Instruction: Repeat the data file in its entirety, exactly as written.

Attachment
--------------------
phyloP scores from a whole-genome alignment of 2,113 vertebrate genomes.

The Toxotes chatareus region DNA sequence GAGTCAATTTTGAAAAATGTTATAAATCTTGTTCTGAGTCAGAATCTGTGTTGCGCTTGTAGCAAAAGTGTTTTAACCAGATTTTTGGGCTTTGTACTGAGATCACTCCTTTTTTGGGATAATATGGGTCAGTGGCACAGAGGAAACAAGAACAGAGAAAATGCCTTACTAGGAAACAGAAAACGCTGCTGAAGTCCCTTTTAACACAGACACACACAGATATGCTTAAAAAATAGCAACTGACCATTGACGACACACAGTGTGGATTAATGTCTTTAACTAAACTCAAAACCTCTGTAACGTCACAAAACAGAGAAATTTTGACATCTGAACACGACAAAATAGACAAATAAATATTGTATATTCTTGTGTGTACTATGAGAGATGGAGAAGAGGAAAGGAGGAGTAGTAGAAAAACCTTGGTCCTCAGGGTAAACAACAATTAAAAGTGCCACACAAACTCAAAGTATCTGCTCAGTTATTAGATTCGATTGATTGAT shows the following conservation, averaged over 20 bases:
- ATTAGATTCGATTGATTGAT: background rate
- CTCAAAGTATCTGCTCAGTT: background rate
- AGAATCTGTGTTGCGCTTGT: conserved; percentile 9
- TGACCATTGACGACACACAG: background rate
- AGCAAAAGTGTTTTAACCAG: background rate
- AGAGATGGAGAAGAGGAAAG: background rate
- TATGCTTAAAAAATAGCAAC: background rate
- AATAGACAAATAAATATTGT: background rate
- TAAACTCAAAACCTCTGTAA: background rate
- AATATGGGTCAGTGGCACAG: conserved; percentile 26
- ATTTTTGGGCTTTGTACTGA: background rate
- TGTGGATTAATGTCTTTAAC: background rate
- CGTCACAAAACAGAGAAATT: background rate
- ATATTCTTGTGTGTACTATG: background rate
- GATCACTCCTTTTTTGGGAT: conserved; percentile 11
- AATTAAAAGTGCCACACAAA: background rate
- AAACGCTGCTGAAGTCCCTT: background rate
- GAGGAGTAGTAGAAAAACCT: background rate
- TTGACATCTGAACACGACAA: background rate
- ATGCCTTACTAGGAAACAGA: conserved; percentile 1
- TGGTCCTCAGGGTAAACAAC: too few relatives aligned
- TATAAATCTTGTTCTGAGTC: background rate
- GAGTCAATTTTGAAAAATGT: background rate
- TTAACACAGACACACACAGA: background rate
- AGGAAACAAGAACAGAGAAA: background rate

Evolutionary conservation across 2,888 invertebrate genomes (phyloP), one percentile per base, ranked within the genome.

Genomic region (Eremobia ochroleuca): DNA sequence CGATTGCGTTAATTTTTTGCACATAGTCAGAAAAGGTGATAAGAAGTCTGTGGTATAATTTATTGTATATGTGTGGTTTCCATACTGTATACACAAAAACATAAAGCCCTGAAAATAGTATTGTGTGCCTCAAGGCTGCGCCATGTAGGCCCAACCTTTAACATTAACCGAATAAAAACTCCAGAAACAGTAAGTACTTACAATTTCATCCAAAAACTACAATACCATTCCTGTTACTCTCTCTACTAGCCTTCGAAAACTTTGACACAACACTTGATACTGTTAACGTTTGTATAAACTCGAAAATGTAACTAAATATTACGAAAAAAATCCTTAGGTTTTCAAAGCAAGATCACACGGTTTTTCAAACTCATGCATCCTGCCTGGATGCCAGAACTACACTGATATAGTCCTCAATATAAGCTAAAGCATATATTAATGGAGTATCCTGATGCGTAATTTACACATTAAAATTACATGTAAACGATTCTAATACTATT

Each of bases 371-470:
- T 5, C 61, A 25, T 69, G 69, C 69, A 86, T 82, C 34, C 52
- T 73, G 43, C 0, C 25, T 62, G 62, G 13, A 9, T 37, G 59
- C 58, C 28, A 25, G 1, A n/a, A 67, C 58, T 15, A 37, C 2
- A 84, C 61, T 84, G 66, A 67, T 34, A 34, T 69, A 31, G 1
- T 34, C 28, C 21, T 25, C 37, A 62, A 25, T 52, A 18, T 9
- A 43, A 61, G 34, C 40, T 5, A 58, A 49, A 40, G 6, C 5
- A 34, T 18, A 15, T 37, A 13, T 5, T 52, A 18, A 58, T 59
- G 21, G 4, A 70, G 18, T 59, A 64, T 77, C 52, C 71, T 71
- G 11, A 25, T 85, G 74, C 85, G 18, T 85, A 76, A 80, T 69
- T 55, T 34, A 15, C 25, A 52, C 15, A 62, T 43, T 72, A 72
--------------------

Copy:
phyloP scores from a whole-genome alignment of 2,113 vertebrate genomes.

The Toxotes chatareus region DNA sequence GAGTCAATTTTGAAAAATGTTATAAATCTTGTTCTGAGTCAGAATCTGTGTTGCGCTTGTAGCAAAAGTGTTTTAACCAGATTTTTGGGCTTTGTACTGAGATCACTCCTTTTTTGGGATAATATGGGTCAGTGGCACAGAGGAAACAAGAACAGAGAAAATGCCTTACTAGGAAACAGAAAACGCTGCTGAAGTCCCTTTTAACACAGACACACACAGATATGCTTAAAAAATAGCAACTGACCATTGACGACACACAGTGTGGATTAATGTCTTTAACTAAACTCAAAACCTCTGTAACGTCACAAAACAGAGAAATTTTGACATCTGAACACGACAAAATAGACAAATAAATATTGTATATTCTTGTGTGTACTATGAGAGATGGAGAAGAGGAAAGGAGGAGTAGTAGAAAAACCTTGGTCCTCAGGGTAAACAACAATTAAAAGTGCCACACAAACTCAAAGTATCTGCTCAGTTATTAGATTCGATTGATTGAT shows the following conservation, averaged over 20 bases:
- ATTAGATTCGATTGATTGAT: background rate
- CTCAAAGTATCTGCTCAGTT: background rate
- AGAATCTGTGTTGCGCTTGT: conserved; percentile 9
- TGACCATTGACGACACACAG: background rate
- AGCAAAAGTGTTTTAACCAG: background rate
- AGAGATGGAGAAGAGGAAAG: background rate
- TATGCTTAAAAAATAGCAAC: background rate
- AATAGACAAATAAATATTGT: background rate
- TAAACTCAAAACCTCTGTAA: background rate
- AATATGGGTCAGTGGCACAG: conserved; percentile 26
- ATTTTTGGGCTTTGTACTGA: background rate
- TGTGGATTAATGTCTTTAAC: background rate
- CGTCACAAAACAGAGAAATT: background rate
- ATATTCTTGTGTGTACTATG: background rate
- GATCACTCCTTTTTTGGGAT: conserved; percentile 11
- AATTAAAAGTGCCACACAAA: background rate
- AAACGCTGCTGAAGTCCCTT: background rate
- GAGGAGTAGTAGAAAAACCT: background rate
- TTGACATCTGAACACGACAA: background rate
- ATGCCTTACTAGGAAACAGA: conserved; percentile 1
- TGGTCCTCAGGGTAAACAAC: too few relatives aligned
- TATAAATCTTGTTCTGAGTC: background rate
- GAGTCAATTTTGAAAAATGT: background rate
- TTAACACAGACACACACAGA: background rate
- AGGAAACAAGAACAGAGAAA: background rate

Evolutionary conservation across 2,888 invertebrate genomes (phyloP), one percentile per base, ranked within the genome.

Genomic region (Eremobia ochroleuca): DNA sequence CGATTGCGTTAATTTTTTGCACATAGTCAGAAAAGGTGATAAGAAGTCTGTGGTATAATTTATTGTATATGTGTGGTTTCCATACTGTATACACAAAAACATAAAGCCCTGAAAATAGTATTGTGTGCCTCAAGGCTGCGCCATGTAGGCCCAACCTTTAACATTAACCGAATAAAAACTCCAGAAACAGTAAGTACTTACAATTTCATCCAAAAACTACAATACCATTCCTGTTACTCTCTCTACTAGCCTTCGAAAACTTTGACACAACACTTGATACTGTTAACGTTTGTATAAACTCGAAAATGTAACTAAATATTACGAAAAAAATCCTTAGGTTTTCAAAGCAAGATCACACGGTTTTTCAAACTCATGCATCCTGCCTGGATGCCAGAACTACACTGATATAGTCCTCAATATAAGCTAAAGCATATATTAATGGAGTATCCTGATGCGTAATTTACACATTAAAATTACATGTAAACGATTCTAATACTATT

Each of bases 371-470:
- T 5, C 61, A 25, T 69, G 69, C 69, A 86, T 82, C 34, C 52
- T 73, G 43, C 0, C 25, T 62, G 62, G 13, A 9, T 37, G 59
- C 58, C 28, A 25, G 1, A n/a, A 67, C 58, T 15, A 37, C 2
- A 84, C 61, T 84, G 66, A 67, T 34, A 34, T 69, A 31, G 1
- T 34, C 28, C 21, T 25, C 37, A 62, A 25, T 52, A 18, T 9
- A 43, A 61, G 34, C 40, T 5, A 58, A 49, A 40, G 6, C 5
- A 34, T 18, A 15, T 37, A 13, T 5, T 52, A 18, A 58, T 59
- G 21, G 4, A 70, G 18, T 59, A 64, T 77, C 52, C 71, T 71
- G 11, A 25, T 85, G 74, C 85, G 18, T 85, A 76, A 80, T 69
- T 55, T 34, A 15, C 25, A 52, C 15, A 62, T 43, T 72, A 72